Take the 2-minute tour ×
Stack Overflow is a question and answer site for professional and enthusiast programmers. It's 100% free, no registration required.

I have method that as follows

public int TranslateOOV(string word, Stream logStream)
{
StreamWriter writer = new StreamWriter(logStream);

//Do some logging
//dont close the writer and leave the caller close the stream
}

I do not close the StreamWriter as the caller should close the inner stream, does this cause memoryleak?

share|improve this question

4 Answers 4

up vote 4 down vote accepted

Just for fun I cracked open the decompiler to look at what Dispose does on a StreamWriter (thinking perhaps the underlying stream is the only resource needed disposed). Here is what came out:

protected override void Dispose(bool disposing)
{
    try
    {
        if (this.stream != null)
        {
            if (disposing || (this.Closable || this.stream as __ConsoleStream))
            {
                this.Flush(true, true);
                if (this.mdaHelper != null)
                {
                    GC.SuppressFinalize(this.mdaHelper);
                }
            }
        }
    }
    finally
    {
        if (this.Closable)
        {
            if (this.stream != null)
            {
                if (disposing)
                {
                    this.stream.Close();
                }
                this.stream = null;
                this.byteBuffer = null;
                this.charBuffer = null;
                this.encoding = null;
                this.encoder = null;
                this.charLen = 0;
                base.Dispose(disposing);
            }
        }
    }
}

A bit wordy, but I think what this is telling us is that disposing the stream takes care of the only Disposable resource used by the StreamWriter. The byteBuffer and charBuffer fields are arrays, encoding and encoder are not disposable, and the base Dispose is virtual, so the Stream is the only thing that will cause problems if it is not cleaned up.

I think this also makes it clear that if you are wanting to log the contents of the stream, and leave it in a usable state afterwards, then you most defiantly do not want to dispose your StreamWriter, because that will dispose the Stream (Close calls Dispose(true)). You also want to make sure you reset the position of the Stream since you will no doubt change it by reading the contents. Of course that also means that you probably want to check the CanSeek property on the Stream and make sure that once you read the contents you will be able to return the position to where it was before.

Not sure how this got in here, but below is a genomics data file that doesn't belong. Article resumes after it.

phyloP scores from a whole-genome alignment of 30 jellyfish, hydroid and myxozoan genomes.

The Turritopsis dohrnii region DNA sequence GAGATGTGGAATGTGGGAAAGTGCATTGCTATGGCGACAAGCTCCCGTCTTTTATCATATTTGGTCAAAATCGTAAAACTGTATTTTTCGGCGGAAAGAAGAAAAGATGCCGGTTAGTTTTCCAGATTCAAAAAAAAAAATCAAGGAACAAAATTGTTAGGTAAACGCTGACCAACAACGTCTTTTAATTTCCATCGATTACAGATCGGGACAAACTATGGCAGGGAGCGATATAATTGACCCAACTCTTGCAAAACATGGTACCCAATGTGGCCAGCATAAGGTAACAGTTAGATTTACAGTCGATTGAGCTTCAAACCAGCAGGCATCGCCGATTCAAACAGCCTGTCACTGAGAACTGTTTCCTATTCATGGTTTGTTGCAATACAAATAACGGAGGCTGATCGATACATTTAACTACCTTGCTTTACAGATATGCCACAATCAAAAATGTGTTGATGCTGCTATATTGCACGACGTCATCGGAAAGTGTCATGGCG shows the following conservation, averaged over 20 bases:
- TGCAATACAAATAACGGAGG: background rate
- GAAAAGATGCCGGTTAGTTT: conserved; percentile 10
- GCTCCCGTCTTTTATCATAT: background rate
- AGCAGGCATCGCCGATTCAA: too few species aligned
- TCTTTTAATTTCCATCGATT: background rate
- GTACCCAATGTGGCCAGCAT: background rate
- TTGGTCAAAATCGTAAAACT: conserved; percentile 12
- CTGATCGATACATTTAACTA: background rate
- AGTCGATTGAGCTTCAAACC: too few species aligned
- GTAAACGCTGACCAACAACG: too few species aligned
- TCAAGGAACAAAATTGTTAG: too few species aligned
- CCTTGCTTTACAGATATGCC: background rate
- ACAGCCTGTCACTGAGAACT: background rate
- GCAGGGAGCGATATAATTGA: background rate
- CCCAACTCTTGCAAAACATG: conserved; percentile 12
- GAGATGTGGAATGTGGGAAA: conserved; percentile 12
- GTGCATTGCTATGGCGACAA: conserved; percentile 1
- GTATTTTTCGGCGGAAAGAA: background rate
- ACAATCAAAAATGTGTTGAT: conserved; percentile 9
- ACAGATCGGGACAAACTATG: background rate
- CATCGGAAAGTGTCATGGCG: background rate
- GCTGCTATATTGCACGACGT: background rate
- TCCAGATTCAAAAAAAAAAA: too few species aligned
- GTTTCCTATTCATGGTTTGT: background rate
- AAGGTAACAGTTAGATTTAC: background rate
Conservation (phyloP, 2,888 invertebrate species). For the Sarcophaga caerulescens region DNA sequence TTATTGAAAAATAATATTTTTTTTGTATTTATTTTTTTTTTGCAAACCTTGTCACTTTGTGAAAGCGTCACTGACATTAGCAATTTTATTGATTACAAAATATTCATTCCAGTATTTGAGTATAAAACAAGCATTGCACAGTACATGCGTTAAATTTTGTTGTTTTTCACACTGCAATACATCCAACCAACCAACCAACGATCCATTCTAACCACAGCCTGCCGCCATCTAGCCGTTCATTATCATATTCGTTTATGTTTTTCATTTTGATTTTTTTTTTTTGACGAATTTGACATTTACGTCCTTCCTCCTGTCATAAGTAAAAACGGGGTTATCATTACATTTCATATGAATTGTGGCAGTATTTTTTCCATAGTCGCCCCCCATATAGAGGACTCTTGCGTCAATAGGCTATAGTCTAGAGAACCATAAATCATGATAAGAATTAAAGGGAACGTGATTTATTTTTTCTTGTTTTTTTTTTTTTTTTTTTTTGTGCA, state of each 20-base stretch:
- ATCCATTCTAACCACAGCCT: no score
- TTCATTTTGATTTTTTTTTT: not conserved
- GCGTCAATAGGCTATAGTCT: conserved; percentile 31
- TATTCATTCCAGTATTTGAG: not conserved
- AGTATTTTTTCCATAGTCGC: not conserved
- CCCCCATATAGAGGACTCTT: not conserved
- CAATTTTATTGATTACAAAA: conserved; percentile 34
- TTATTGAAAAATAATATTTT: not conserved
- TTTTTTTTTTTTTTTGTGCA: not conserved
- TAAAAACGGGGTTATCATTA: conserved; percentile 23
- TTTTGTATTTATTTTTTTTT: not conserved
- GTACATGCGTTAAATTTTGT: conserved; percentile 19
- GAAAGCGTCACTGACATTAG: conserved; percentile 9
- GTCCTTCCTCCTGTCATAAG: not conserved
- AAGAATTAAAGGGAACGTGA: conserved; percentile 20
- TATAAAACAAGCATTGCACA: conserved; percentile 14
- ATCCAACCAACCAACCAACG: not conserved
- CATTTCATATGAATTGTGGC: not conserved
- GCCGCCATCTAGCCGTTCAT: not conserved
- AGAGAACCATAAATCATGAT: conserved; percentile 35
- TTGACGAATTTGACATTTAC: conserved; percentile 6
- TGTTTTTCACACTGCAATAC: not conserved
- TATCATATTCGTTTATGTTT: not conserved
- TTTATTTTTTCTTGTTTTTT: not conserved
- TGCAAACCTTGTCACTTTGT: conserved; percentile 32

share|improve this answer
    
I was worried about the leak, the design provides what you'r saying exactly –  Ahmed Said Jun 1 '11 at 11:17

As a best practice you should close it as soon as you no longer need it. However, garbage collection should mark it for cleanup when it leaves the local function scope.

share|improve this answer
    
You missed the point about the caller cleaning up the Stream. –  Henk Holterman May 31 '11 at 22:15
    
Ah, yep, I sure did. I didn't catch that. Sorry for the misunderstanding. –  BAKeele Jun 1 '11 at 16:15

The stream will surely be disposed by the garbage collector if it is not referenced anymore because it implements IDisposable.
The problem with letting the garbage collector dispose it is that the moment when it is disposed is not deterministic and depends on several conditions.
So in theory it won't cause a memory leak but it will make your application use more resources during more time which can be highly inefficient.

share|improve this answer
    
The caller closes the stream. The writer holds no (other) resources. –  Henk Holterman May 31 '11 at 18:55

This isn't my strong suit, but yes you should put the StreamWriter into a Using() block, disposing the streamwriter should not dispose the stream. If it does dispose the stream, you'd want to return the streamwriter reference so it could be cleaned up further down.

Edit: Great haphazard coding on Microsoft. The StreamWriter will not dispose the stream as you can directly see on the answer from @ckramer it does Close the stream. Digging into the close method http://msdn.microsoft.com/en-us/library/system.io.stream.close.aspx

This method calls Dispose, specifying true to release all resources. You do not have to specifically call the Close method. Instead, ensure that every Stream object is properly disposed.

Great to see Microsoft directly ignoring their own statements. It gets better still.

Notes to Implementers

In derived classes, do not override the Close method, instead, put all of the Stream cleanup logic in the Dispose method.

This makes absolutely no sense. So not only do they ignore their first statements, they create a class that violates the Open-Closed principle giving you the capability of modification of the class in ways that can lead to unintended scenarios. For a statement like this, Close should absolutely not be virtual, or they should have fixed whatever reasoning went into this consideration.

share|improve this answer
    
Blind DV? Argue your lot. –  Chris Marisic Jun 1 '11 at 15:14
    
Simply not true. –  Jay Sullivan Mar 21 '13 at 14:19

Your Answer

 
discard

By posting your answer, you agree to the privacy policy and terms of service.

Not the answer you're looking for? Browse other questions tagged or ask your own question.